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A function f is defined by $f(x) = \displaystyle\frac{2x-3}{x-1}, x≠1$. Solve the equation |$f^{-1}(x)$| = 1 + $f$-1$(x)$.

I first found out the inverse and equated for the left hand side the negative of the inverse and then solved. However, I got the wrong answer and was unsure why.

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  • $\begingroup$ " However, I got the wrong answer and was unsure why." And how would we know why you got it wrong? We don't know what you did. $\endgroup$
    – fleablood
    Commented Dec 8, 2019 at 6:42
  • $\begingroup$ I got x as -8 and 2. $\endgroup$
    – V11
    Commented Dec 8, 2019 at 6:44
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    $\begingroup$ HOW did you get a $-8$ and a $2$? We can't help you if we don't know what you did. $\endgroup$
    – fleablood
    Commented Dec 8, 2019 at 6:48
  • $\begingroup$ (3-x)(x-2) = (-x+2)(2x-5) and I simplified this further to get x^2 - 2x + 8x - 16 = 0 and got -8 and 2 as the answer. $\endgroup$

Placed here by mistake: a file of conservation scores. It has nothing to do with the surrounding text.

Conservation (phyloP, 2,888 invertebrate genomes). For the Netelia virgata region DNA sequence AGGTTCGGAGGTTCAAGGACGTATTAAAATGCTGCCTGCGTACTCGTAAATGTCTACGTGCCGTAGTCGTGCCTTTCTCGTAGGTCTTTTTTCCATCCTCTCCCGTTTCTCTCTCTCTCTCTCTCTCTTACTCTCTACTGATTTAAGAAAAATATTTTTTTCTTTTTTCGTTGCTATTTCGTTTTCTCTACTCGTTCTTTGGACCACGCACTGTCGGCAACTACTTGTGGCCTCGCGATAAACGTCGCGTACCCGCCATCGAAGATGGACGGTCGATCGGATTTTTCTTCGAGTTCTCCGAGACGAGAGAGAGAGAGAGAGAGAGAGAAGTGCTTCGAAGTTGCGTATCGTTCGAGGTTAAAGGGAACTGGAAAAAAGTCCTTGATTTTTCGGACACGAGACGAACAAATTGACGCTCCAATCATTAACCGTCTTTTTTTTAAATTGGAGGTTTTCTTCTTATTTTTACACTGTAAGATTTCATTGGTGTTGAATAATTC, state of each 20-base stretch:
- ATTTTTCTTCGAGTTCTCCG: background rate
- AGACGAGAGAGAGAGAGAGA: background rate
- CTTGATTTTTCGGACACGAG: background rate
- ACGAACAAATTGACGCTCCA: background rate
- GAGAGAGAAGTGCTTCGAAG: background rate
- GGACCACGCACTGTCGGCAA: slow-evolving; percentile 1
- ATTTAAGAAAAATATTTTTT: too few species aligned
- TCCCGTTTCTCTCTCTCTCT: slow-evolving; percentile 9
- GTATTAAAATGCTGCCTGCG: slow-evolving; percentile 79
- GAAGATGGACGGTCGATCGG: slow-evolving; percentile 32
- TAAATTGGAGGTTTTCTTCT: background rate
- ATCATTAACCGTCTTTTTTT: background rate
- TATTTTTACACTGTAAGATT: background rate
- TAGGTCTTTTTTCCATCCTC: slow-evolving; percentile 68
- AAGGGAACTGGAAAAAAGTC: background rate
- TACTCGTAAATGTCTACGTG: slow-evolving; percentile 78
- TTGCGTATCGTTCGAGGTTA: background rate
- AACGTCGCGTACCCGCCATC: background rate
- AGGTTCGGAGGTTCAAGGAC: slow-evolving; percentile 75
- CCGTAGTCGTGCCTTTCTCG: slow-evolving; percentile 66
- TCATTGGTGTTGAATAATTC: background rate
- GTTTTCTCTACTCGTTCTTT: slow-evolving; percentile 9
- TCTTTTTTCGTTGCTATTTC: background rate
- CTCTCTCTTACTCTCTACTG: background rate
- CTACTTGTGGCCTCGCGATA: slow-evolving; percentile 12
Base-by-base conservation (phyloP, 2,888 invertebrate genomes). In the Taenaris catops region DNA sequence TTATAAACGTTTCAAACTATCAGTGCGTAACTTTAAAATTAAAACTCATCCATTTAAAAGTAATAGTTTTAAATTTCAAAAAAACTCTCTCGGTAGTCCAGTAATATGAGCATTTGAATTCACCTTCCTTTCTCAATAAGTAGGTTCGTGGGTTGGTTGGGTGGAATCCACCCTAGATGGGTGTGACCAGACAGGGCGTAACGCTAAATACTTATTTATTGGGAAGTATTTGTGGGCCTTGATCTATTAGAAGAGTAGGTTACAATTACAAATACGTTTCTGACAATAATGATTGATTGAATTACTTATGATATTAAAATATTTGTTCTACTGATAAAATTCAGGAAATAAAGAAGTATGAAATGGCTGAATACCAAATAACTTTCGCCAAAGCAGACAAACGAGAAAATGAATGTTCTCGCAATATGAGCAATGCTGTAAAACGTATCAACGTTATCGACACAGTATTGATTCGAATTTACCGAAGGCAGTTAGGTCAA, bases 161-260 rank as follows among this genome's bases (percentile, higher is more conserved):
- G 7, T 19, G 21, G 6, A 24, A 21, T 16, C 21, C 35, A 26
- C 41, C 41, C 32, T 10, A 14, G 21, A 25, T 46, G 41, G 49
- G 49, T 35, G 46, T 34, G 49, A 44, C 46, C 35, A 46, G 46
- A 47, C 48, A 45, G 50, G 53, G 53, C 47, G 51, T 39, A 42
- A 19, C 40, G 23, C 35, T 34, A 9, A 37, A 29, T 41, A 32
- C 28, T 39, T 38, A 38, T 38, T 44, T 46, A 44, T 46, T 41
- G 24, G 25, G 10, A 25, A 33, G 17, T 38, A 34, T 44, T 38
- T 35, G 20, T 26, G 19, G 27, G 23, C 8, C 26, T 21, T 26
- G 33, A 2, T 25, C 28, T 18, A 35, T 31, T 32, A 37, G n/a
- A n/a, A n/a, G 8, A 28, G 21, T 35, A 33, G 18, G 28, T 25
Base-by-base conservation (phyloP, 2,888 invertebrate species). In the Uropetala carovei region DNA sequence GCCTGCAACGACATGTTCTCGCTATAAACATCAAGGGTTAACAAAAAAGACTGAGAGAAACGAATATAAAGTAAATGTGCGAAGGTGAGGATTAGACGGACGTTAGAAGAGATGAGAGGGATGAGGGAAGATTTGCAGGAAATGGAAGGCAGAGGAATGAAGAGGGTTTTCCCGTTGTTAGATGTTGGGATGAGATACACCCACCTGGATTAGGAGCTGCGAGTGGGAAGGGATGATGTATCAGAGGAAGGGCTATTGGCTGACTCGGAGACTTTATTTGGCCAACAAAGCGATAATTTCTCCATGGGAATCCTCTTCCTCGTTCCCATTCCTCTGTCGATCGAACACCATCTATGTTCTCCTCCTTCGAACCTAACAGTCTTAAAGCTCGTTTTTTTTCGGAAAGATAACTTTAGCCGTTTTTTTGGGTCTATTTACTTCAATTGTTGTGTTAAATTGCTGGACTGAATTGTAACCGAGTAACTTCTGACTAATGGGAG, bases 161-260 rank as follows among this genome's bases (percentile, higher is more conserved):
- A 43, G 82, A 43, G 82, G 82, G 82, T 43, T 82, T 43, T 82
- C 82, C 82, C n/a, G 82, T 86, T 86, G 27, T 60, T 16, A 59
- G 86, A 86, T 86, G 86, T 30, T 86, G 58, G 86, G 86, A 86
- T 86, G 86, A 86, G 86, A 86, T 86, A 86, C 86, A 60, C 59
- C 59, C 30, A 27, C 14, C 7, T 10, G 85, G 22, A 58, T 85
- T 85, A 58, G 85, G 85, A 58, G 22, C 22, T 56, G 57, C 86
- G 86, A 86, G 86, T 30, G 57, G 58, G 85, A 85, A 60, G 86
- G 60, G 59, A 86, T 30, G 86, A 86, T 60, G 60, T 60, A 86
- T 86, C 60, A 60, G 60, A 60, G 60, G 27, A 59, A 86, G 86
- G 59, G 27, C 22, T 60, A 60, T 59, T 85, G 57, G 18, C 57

– V11
    Commented Dec 8, 2019 at 6:53
  • $\begingroup$ "I first found out the inverse" And what was it? "and equated for the left hand side the negative of the inverse" why? $|A| \ne -A$ unless $A \le 0$. IS $f(x) \le 0$. "and then solved" solved what equation? $\endgroup$
    – fleablood
    Commented Dec 8, 2019 at 16:49

1 Answer 1

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Finding the inverse is actually unnecessary. The only solution to the equation to

$$|z| = 1 + z$$

is $z = -\frac{1}{2}$ (this is because the only way absolute value gives you a different number from the input is when the input is negative).

In other words we have that

$$f^{-1}(x) = -\frac{1}{2} \implies x = f\left(-\frac{1}{2}\right) = \frac{8}{3}$$

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  • $\begingroup$ Oh right, I get it now. Thank you! $\endgroup$
    – V11
    Commented Dec 8, 2019 at 6:41

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